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The IOTs Microsoft Moment

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The IOTs Microsoft Moment

If you’re following the fast moving developments around all Things, The Internet of, you’ve probably been struck...

4 Minutes Read

If you’re following the fast moving developments around all Things, The Internet of, you’ve probably been struck by a) how much press coverage there’s been recently and b) how much supply side jockeying for position is going on. One example of a) was the lengthy piece Time magazine ran which included prime front page real estate. But it’s b) which is really interesting right now (Time missed this btw … doh!).

Put simply we are at a moment analogous to November 1980 when IBM awarded the then almost known Microsoft a contract for it to supply the operating system for the personal computer that IBM was developing.

With the stroke of a pen a “Kerching” machine was built that day that saw the then 25 year old Bill Gates go on to become the richest ever human being. (Suck it Elizabeth I!) Nobody remembers the name of the guy from IBM that countersigned.

Whether this was incredible far-sighted genius, or simply a good tactical transaction for a small smart up which then went on to have completely unintended consequences has been argued about and debated (and spun) ever since. What is undeniable though is that this single transaction went on to be the defining moment which subsequently shaped the nature of the computer revolution, to this very day. From out of the primordial soup of early stage technologies, companies, people, and visions, a blueprint of the architecture of competition for an industry that would be created around computers was established.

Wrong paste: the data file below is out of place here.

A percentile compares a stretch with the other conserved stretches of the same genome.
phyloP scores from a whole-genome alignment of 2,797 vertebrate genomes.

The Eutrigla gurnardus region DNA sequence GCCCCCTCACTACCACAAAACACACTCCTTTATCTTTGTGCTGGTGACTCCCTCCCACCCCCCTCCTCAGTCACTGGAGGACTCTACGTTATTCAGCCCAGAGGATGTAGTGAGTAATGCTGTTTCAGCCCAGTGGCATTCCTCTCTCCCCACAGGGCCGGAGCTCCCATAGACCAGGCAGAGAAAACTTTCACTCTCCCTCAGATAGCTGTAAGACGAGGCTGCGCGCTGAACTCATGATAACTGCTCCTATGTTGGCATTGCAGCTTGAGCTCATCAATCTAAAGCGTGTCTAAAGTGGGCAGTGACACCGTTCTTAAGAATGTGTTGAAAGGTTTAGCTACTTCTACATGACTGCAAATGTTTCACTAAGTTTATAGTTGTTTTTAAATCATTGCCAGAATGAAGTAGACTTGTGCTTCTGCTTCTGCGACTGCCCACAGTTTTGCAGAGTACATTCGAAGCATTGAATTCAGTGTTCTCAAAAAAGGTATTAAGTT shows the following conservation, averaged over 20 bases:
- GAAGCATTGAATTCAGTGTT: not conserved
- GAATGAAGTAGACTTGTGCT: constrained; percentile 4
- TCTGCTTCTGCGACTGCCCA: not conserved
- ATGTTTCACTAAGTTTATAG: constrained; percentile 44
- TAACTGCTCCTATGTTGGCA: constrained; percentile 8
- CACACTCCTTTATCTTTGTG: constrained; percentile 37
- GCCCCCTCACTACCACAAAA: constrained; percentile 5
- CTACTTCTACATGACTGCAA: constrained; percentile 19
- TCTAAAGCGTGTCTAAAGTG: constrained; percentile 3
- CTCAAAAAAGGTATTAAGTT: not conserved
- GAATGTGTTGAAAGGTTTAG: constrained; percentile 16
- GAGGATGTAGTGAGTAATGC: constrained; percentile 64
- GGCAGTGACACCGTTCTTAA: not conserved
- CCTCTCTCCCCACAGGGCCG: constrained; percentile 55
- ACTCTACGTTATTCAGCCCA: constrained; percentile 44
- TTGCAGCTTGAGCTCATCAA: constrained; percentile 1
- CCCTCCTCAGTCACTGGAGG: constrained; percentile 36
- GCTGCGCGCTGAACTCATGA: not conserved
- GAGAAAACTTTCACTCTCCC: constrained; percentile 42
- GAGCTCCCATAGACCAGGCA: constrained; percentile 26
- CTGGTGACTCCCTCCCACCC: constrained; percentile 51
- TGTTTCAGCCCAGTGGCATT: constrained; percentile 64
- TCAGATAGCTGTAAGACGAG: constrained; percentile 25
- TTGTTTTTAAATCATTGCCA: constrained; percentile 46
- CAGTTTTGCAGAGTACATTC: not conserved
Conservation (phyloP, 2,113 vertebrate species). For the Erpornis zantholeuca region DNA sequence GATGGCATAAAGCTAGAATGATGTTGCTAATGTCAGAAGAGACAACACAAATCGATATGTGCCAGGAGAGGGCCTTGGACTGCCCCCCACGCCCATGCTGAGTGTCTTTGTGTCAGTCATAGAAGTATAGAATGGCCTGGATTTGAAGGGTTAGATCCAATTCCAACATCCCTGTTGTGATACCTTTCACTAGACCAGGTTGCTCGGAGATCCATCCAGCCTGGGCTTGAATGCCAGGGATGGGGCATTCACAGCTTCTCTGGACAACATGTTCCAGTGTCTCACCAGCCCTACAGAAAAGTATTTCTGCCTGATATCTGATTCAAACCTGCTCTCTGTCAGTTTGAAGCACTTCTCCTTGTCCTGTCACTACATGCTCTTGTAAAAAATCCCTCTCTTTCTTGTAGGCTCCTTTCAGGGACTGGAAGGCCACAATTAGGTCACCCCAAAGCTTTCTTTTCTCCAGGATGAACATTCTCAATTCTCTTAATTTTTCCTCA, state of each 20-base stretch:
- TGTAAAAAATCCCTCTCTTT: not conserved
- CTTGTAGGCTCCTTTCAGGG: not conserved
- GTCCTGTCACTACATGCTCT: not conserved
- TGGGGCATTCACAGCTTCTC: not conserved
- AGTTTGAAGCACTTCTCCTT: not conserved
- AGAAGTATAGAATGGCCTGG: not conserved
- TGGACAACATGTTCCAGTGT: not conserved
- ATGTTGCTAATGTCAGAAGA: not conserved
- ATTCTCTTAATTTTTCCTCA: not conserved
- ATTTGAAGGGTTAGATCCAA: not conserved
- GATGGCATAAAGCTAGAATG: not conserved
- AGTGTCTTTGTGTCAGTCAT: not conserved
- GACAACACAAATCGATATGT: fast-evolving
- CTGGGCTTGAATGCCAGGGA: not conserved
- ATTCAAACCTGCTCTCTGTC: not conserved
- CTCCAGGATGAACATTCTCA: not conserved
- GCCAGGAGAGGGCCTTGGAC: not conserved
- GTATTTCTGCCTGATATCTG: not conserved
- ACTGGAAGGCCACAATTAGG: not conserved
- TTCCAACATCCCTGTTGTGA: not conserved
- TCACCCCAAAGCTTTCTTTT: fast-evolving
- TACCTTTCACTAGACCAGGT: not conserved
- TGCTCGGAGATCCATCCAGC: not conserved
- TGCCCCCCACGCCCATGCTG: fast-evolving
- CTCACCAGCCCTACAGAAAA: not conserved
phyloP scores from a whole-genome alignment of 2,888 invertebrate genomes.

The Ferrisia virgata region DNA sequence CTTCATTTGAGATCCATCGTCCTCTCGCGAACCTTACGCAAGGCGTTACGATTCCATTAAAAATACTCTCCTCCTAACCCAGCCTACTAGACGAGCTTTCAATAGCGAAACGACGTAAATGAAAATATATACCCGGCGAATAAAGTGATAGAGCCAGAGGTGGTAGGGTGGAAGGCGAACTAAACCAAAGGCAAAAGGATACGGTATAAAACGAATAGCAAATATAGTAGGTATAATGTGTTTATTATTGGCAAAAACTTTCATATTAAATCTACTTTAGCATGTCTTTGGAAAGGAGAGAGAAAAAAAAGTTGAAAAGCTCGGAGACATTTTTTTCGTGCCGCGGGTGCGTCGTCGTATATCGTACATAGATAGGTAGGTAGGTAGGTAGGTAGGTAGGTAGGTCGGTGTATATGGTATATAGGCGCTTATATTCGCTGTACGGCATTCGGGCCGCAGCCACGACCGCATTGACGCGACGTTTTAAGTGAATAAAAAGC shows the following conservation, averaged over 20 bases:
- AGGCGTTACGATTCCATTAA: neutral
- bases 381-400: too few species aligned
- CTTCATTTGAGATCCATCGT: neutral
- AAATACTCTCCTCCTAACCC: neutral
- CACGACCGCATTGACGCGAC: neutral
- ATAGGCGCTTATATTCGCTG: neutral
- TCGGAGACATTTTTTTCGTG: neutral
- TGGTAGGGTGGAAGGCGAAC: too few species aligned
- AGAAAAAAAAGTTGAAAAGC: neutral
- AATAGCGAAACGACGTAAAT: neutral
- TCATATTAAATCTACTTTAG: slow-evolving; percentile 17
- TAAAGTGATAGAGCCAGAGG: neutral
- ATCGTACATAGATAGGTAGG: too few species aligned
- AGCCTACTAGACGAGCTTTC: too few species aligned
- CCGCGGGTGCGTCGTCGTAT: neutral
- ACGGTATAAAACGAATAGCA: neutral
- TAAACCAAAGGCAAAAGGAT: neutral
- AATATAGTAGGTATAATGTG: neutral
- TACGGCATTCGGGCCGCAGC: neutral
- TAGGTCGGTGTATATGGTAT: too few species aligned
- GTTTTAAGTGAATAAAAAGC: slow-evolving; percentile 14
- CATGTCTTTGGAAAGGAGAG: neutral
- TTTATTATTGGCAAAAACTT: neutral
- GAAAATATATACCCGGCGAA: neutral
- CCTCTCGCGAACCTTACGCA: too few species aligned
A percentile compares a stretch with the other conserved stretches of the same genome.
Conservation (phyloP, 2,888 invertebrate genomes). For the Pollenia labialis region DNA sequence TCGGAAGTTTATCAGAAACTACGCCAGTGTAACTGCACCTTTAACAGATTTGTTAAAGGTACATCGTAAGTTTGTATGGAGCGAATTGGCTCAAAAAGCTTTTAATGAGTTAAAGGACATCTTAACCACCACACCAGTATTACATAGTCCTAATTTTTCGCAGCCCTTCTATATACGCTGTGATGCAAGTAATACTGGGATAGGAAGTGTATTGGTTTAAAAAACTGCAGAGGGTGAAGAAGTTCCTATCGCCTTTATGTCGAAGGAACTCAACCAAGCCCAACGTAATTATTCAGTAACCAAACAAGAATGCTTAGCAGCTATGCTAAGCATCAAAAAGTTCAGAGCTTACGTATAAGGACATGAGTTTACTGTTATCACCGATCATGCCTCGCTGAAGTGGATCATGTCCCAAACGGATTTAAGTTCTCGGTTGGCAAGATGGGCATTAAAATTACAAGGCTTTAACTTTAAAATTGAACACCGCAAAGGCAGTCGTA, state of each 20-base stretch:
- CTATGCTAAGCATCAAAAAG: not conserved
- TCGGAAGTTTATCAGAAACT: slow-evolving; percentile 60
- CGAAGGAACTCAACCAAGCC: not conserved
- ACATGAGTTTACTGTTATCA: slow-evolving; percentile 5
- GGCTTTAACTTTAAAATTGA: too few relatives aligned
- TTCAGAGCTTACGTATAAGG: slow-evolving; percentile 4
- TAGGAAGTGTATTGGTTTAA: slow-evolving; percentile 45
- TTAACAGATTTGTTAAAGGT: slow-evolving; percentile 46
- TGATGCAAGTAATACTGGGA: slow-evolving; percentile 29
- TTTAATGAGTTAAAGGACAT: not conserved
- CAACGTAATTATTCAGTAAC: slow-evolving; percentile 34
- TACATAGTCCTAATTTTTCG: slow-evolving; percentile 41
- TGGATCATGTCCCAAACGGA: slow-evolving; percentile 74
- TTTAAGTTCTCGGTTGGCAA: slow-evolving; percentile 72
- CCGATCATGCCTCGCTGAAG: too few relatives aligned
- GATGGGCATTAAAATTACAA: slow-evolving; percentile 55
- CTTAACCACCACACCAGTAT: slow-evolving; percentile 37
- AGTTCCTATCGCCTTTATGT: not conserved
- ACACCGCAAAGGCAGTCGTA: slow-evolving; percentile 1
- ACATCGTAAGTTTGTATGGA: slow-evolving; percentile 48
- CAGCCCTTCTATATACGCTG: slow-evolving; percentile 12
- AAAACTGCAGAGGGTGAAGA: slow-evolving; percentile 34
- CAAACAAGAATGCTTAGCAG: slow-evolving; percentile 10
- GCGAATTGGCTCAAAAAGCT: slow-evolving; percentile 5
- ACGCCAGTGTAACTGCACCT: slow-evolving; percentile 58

The IOT is currently at this primordial soup stage. New technologies, new companies, new people, and new visions are emerging by the day.  Wink, Iris, Revolv, Vivint, SmartThings, ThingWorx, The Open Interconnect Consortium, Alljoyn, Allseen, Intelligent System Service … the list is beginning to go on and on.  Which of these is any good? Which of these is the winning player? The winning standard? Which will be around in 10 months let alone 10 years? Who would you bet your badge on?

None of these questions has an easy, obvious answer yet. In fact, it’s almost hard to know what the right questions to ask are yet. Amidst this primordial soup the new architecture of competition has not yet been created.

But all of these companies know that the Gates like money that gushes forth from the IOT mother lode won’t come from selling “things”; it will come from annuity based license fees that the supplier of the IOT operating system charges the manufacturers and suppliers of the “things”. That’s why each of the “things” suppliers (and a bunch of others … Home Depot anyone?!) are also offering its own version of the IOT operating system. (Btw, the term “operating system” is hopeless old fashioned and unsexy and has been rechristened “Digital Fabric”).  

The operating system (sorry, Digital Fabric) that standardizes how “things” interconnect is the crucial building block that has yet to be put in place. If one of my “things” can’t “talk” to another of my “things” (let alone one of your “things”) then it’s not a thing, it’s a fridge. Dumb, not smart.

The OS (sorry, DF) wars which are heating up clearly have a long way to go. And yet in the middle of this early period of, perhaps phony war, there is a very strong probability that a low-key, non-PR friendly deal will be signed by a Goliath and a David, which, though seemingly insignificant and left field, will come in time to be seen as another defining moment. A moment at which “things” fall into place and the IoT KerChing Machine (a “thing”?) starts pumping out Big Green. Or Bitcoins? (Ed- hat’s another piece for another day!). 

Watching for the next “Microsoft Moment” is going to be great fun over the coming few minutes, hours, days, months (doubt it will be years). A final thought; I imagine Mr Nadella is hoping it might be a “Microsoft Moment” Redux.

 


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